Jamie and Anna Rankin have been hosting film shoots on their farm for 21 years. The couple run a diversified business in Hertfordshire from Micklefield Hall, a Georgian manor that also hosted dozens of weddings, parties and events every year until the onset of the coronavirus pandemic.
When brides are not walking down the aisle, the couple regularly turn over their 141ha estate to actors, cameramen and directors keen to film in the grand interior of the house, the old barns that surround it, or the fields and woodland beyond.
The couple say offering a film location is a useful additional income stream and that a big house is not essential, with location scouts drawn to places as variable as the topics needing to be filmed.
Hosting David Attenborough and the team working on the television programme, A Life on Our Planet, was one of the highlights of their 21-year stint hosting film shoots including children’s television, dramas and commercials.
However, they emphasise that this is really only ever an option as a sideline, as you cannot build yourself up as a business in the same way as a shop or an event space.
“Our main business is weddings,” says Jamie. “You can plan and market that and make it happen. Films you can’t.
“You are at the whim of a director. You deal with scouts. They will recommend you to the director of the film and it is very much their view as to whether you get selected. It is nice to have, but not a business proposition.”
The Rankins’ advice for setting up as a film location
1. Get a professional photographer to snap what you have to offer and have a good website to showcase the images to scouts.
It is important to be honest about what you have, says Anna, so people don’t waste time coming to a place that is not suitable.
2. Have lots of parking. If you are lucky enough to host a large shoot, such as a film, you’ll need to have room for as many as 40 lorries and caravans that bring in the stacks of equipment and temporary accommodation for the talent to retire to between takes.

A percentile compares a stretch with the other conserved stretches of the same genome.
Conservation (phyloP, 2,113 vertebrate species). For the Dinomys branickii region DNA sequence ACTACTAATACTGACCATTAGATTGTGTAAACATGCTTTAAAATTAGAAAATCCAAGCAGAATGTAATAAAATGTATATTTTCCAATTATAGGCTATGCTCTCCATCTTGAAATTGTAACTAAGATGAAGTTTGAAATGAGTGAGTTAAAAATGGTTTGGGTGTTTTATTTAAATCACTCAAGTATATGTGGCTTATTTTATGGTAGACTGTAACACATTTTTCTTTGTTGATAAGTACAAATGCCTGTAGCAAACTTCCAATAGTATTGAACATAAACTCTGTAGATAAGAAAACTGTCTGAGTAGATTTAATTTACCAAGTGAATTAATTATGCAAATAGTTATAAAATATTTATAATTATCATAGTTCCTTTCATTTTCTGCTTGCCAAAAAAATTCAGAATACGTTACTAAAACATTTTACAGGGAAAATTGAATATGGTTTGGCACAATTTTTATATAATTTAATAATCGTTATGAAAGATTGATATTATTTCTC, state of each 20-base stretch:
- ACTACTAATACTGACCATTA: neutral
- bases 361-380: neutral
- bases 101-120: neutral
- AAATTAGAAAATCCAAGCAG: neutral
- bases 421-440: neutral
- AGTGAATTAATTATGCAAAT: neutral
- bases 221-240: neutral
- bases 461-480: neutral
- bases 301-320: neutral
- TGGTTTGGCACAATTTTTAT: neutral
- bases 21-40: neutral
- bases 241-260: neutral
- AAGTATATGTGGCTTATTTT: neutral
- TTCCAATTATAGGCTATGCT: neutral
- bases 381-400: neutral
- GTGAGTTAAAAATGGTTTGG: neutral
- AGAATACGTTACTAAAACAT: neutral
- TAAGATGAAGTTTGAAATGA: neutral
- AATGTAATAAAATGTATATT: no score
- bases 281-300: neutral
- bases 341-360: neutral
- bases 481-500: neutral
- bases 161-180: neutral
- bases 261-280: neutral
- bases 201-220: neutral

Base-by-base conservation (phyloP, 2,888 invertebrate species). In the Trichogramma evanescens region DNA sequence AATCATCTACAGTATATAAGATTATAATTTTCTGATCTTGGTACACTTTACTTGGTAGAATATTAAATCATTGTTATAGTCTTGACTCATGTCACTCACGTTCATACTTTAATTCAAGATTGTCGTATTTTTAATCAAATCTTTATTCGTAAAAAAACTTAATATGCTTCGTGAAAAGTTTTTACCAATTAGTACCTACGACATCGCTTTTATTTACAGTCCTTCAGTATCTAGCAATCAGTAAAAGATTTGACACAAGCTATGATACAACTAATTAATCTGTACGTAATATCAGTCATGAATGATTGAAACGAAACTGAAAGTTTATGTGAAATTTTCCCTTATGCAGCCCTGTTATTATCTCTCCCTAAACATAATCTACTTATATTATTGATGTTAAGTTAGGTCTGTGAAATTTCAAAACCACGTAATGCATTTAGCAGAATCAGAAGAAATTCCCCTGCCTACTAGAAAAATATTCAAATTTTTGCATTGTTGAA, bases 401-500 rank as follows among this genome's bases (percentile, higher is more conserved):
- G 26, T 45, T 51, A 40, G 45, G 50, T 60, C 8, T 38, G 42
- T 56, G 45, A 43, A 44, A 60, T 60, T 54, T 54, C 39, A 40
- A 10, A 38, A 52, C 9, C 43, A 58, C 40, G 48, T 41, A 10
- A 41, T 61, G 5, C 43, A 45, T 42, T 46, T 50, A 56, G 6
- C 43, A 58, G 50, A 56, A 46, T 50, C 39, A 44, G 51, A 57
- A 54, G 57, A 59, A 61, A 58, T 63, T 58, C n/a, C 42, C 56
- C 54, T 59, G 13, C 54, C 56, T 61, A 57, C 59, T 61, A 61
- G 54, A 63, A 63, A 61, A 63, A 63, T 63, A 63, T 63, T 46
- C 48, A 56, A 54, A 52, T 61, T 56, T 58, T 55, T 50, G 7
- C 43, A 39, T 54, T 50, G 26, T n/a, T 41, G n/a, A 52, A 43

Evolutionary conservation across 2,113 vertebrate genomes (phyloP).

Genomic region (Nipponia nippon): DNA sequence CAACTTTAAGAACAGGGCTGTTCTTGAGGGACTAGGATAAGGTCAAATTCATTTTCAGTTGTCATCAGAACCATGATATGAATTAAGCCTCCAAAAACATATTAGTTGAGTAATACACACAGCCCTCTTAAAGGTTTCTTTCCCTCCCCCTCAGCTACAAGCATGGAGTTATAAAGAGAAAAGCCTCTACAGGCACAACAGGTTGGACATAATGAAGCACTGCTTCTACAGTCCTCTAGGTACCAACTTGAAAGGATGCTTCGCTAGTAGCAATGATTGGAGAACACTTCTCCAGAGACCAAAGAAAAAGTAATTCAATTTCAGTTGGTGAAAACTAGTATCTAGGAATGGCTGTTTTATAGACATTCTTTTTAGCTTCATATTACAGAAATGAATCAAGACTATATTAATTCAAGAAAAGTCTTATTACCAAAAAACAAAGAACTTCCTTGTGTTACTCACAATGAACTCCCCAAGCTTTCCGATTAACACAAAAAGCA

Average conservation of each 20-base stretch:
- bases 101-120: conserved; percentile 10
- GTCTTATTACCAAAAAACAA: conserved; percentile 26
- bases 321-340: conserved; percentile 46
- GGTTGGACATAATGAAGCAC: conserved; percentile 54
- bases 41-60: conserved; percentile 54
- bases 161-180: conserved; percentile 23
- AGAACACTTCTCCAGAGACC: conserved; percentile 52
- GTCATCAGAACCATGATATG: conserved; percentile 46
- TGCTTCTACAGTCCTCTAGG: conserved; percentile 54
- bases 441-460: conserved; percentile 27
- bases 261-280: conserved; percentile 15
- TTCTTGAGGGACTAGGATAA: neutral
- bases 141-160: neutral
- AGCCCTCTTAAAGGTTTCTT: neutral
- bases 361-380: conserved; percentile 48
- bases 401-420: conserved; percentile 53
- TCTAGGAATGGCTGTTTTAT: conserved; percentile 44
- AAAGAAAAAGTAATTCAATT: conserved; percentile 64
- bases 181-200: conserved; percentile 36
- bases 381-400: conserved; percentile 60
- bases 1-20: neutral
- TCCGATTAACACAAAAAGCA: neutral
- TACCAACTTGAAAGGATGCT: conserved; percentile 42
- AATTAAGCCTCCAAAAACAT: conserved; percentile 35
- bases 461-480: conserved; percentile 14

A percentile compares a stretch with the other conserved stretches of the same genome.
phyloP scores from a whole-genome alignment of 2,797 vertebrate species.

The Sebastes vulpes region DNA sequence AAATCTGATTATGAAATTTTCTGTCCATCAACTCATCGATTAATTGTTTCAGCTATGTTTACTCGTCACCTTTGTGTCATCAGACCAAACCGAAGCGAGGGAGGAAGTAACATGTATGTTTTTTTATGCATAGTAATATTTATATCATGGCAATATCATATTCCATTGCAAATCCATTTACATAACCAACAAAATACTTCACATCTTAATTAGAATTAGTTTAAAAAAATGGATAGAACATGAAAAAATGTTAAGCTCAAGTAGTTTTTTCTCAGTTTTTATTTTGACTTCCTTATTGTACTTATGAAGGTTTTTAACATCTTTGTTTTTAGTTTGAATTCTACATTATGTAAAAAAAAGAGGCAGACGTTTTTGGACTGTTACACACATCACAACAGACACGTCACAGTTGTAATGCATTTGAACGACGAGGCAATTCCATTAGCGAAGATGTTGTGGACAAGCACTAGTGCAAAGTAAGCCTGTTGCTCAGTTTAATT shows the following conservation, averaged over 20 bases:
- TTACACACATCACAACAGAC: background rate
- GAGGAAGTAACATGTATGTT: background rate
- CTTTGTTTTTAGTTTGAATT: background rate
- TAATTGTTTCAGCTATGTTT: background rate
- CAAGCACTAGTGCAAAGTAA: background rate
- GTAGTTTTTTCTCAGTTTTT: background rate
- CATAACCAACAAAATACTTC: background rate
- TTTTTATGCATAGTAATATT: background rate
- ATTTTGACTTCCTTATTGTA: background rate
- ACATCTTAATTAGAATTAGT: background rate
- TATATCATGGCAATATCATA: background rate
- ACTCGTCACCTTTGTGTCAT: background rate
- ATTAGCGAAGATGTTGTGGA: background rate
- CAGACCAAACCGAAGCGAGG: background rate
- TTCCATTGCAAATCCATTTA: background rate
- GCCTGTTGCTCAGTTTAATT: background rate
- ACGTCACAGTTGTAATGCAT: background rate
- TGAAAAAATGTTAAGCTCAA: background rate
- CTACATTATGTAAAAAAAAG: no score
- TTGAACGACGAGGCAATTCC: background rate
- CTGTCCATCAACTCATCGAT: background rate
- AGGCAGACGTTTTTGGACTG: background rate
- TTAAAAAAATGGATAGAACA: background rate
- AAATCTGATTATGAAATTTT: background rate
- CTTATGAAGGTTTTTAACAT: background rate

3. Don’t be precious. Film location owners sign over the right to access a plot of land or a building on the understanding that a crew can make substantial alterations to the way it looks.
“You have to be prepared for your whole house to be turned upside down and not worry,” Jamie warns.
“You have to be relaxed and not hang over their shoulders – they will hate that.”
This goes beyond laying cables and equipment everywhere – rooms can be reconfigured and walls repainted – on the understanding that when they leave it will be put back exactly as it was found.
4. Scrutinise every line of the contract – and be prepared to haggle.
“I always say ask them what they are going to offer you first,” says Anna. “You can always go down, but not up.”
They charge up to £4,000 a day for the largest film crews to access the house and grounds, having slowly increased the price as they got more established.
“You have to be prepared to negotiate, particularly when they offer you more than one day,” she says.
“You have both got to be comfortable with the figure. You don’t want them to arrive and then be resentful.”
A good contract should be very clear on the terms, particularly how many hours of shooting it covers and what happens if the crew exceed the time allocated.
They have an increasing scale of payments which charges double time if it is an elongated day and can escalate to triple time if additional days are needed.
How to attract interest and protect your property
Rural properties of all shapes and sizes, and in all manner of locations, the grand and the not so grand, are in demand as locations for film and TV, says Martyn Dobinson, a partner at accountancy and advice firm Saffery Champness.